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First, I apologize for the cropped picture... I tried to get everything relevent. Len=0 on all Red->Blue packets.

So yeah, Red is a workstation downloading a file over SSL from distant server Blue. I have no access or control over distant server blue, nor any of the infrastructure beyond the first two hops. There's some NAT and IOS based firewalls on my end, but other than that, it's all "cloud".

What's breaking my brain is that transfer goes along just fine, from anywhere to 200 to 1800 seconds, and then Blue goes into what appears to be retransmission backoff... "you never ACK'd, so I send again 1 second later, again 2 seconds, 4 seconds, 8... it goes all the way up to 120s and then just keeps sending one packet at a time every 120s.

The only two things I can think of that would cause that behavior would be either windowing issues, or dropped packets. I can't see any reason to suspect windowing because none of the packets reflect that ("Win=66000" from RED, "12574" from blue, both are consistent throughout the transfer), so that's out. I also can't say it's dropped packets, because there are literally NO retransmissions in the entire transfer. 300MB transferred over half an hour, and the only thing wireshark flagged on was a zero-window during the first 11 seconds, probably related to me deciding where I wanted to save the stupid thing. So by all accounts... it's moving along flawlessly.

What's more, even after the backoff begins, it's sending new packets with new, correct and expected sequence numbers. So it sends Seq#x... I ack Seq#x... it waits 120 seconds and then sends Seq#x+1320. So if it's sending new data, it would have to indicate that it's recieving my ACKs, correct? So no dropped packets, right?

I just want to get another opinion on this before I officially give up and blame it on some wonky proxy or web server on the distant end (no proxies on my end at all). And I suppose if anyone happens to have any idea WHY this would happen, I could try to contact the other end and help them out... But mostly I just want to know I'm not insane here.

alt text

Kurt: Enjoy.


Looking at that, it looks rather information dense. Mind explaining what about that is meaningful?

asked 31 Dec '12, 17:02

W-George's gravatar image

accept rate: 0%

edited 02 Jan '13, 15:33

Kurt%20Knochner's gravatar image

Kurt Knochner ♦

can you please add the following output for the time interval when the 'effect' is visible.

tshark -nr input.cap -T fields -E separator=, -e frame.time_relative -e -e tcp.len -e tcp.seq -e tcp.ack -e tcp.flags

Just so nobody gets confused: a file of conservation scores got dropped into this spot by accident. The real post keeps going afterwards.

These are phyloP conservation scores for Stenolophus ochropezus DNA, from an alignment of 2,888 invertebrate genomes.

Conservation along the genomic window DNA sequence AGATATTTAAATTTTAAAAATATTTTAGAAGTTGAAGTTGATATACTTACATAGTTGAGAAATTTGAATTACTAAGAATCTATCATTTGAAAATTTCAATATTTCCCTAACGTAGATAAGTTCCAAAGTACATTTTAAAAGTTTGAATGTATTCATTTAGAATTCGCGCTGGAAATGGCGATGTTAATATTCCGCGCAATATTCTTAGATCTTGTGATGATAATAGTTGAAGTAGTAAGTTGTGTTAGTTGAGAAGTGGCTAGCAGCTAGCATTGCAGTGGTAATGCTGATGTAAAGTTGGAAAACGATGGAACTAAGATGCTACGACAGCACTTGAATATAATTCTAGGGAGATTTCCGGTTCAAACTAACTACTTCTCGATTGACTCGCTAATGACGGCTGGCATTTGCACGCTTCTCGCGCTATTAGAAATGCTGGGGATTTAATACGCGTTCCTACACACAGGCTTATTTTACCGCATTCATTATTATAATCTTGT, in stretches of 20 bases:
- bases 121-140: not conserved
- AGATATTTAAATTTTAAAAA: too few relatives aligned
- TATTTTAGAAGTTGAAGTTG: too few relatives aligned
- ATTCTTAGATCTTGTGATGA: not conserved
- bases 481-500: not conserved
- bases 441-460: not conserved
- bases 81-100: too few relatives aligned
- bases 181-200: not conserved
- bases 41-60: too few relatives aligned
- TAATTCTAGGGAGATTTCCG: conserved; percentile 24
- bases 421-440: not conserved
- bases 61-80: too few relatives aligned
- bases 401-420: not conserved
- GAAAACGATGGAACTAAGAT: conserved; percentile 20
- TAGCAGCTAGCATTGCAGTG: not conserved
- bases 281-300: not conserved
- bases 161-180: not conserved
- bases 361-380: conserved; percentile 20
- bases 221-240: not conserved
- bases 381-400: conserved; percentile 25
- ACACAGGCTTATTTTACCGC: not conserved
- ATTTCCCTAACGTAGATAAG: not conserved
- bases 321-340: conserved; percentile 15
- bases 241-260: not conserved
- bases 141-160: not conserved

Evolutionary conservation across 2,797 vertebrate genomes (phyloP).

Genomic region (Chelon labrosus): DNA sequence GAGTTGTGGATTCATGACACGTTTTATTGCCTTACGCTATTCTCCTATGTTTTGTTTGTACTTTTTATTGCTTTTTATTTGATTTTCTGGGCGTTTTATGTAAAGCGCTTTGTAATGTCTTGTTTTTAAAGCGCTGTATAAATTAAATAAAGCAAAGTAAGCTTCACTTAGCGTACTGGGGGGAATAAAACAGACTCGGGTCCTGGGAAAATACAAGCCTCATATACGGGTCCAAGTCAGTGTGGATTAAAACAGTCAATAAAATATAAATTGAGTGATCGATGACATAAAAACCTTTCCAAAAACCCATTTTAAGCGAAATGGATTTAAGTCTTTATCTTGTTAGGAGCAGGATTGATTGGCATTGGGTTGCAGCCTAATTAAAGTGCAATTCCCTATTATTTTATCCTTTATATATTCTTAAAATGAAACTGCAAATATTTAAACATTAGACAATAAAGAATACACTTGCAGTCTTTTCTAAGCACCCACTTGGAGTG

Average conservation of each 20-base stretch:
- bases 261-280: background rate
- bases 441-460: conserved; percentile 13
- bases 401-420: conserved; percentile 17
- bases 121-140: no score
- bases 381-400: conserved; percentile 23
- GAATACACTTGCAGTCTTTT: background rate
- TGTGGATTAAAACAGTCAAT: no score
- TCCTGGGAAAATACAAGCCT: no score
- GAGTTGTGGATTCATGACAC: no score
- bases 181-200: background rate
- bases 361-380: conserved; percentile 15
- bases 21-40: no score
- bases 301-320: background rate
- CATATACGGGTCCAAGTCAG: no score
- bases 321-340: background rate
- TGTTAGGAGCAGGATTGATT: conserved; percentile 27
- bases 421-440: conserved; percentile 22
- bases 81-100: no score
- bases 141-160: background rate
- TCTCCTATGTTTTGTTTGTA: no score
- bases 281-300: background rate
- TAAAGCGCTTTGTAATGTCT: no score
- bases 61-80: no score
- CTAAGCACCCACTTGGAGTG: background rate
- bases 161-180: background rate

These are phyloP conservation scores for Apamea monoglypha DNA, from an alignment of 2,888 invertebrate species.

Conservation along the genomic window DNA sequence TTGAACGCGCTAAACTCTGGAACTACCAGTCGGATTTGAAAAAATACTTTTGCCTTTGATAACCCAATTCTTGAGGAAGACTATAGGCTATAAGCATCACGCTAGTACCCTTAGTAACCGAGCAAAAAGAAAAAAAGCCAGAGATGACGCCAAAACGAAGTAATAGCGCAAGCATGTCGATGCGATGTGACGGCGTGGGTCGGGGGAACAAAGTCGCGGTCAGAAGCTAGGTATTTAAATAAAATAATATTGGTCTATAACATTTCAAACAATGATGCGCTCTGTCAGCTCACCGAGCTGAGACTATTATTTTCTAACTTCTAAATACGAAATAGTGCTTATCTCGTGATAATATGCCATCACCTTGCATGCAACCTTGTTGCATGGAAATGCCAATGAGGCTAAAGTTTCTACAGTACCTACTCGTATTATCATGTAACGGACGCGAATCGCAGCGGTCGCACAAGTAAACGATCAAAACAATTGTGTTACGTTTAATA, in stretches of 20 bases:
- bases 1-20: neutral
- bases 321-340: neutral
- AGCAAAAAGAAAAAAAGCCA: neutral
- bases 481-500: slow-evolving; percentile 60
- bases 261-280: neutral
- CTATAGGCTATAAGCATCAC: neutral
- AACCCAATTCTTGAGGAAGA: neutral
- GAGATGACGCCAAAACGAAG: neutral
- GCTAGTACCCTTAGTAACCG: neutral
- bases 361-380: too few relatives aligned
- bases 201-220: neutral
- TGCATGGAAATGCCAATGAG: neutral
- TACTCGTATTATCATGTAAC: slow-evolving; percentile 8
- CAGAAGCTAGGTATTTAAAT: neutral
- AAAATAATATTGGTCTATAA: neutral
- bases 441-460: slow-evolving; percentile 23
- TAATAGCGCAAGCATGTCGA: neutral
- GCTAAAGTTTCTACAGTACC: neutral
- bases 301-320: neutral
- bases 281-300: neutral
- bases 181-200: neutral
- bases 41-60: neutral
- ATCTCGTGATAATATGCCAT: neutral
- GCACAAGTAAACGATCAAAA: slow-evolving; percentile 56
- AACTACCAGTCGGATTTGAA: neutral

(01 Jan '13, 03:21) Kurt Knochner ♦

Sure. I'll give that a shot when I'm back in the office in the morning.

(01 Jan '13, 08:12) W-George

did you have a chance to generate the mentioned output?

(02 Jan '13, 06:27) Kurt Knochner ♦

@W-George: the output just lists the relative time, the IP Identification field, length of the TCP playload, sequence number/acknowledge number, and the TCP flags. With that we can see a bit more of what the stacks do.

It's interesting to see that the IP-ID is increased by 2 for each packet coming from the server when it gets slow. While it may be because the server is talking to someone else in the meantime I suspect that there is in fact one packet belonging to the conversation that doesn't get through to the client. Because when it is still fast, we see sequential IP-IDs.

(03 Jan '13, 02:44) Jasper ♦♦

It's a little hard to say for sure, since we can't see the sequence numbers used by the server, but when I compare the length of the server packets they seem to relate to the increasing ACK numbers coming from the client. So in that regard I'd agree with you that it seems that there is no packet loss.

The interesting thing is that the "bad" time delays start at 1 second and double up each time. This is a typical "uh, there's somehting going wrong here" backoff mechanism, but it is impossible to tell without looking at the server side (which you said you can't).

If I'd have to guess I'd suspect a bandwidth managing device throttling down the conversation close to the server side. Whenever a communication seems fine end-to-end (with matching sequence/ack numbers and no packet loss) I'd almost bet on a device in the middle fooling things up. Only way to tell is to capture at client and server simultaneously, but this doesn't seem to be possible in this case.

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answered 01 Jan '13, 02:36

Jasper's gravatar image

Jasper ♦♦
accept rate: 18%

So yes, the ACK numbers you see do coincide with the sequence numbers of the server's packets, and they're all 1320 apart, which coincides with the data portion of the packet. One potential issue is that I've got two routers using IP Inspect, but neither of them claims to be dropping packets. However, to my knowledge, this behavior has only been observed from this one distant end. I was just able to successfully download the file at my house, but the transfer this time was from a completely seperate IP address space (different Class A network, even). So that doesn't help really.

(02 Jan '13, 04:58) W-George
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question asked: 31 Dec '12, 17:02

question was seen: 2,659 times

last updated: 03 Jan '13, 02:44

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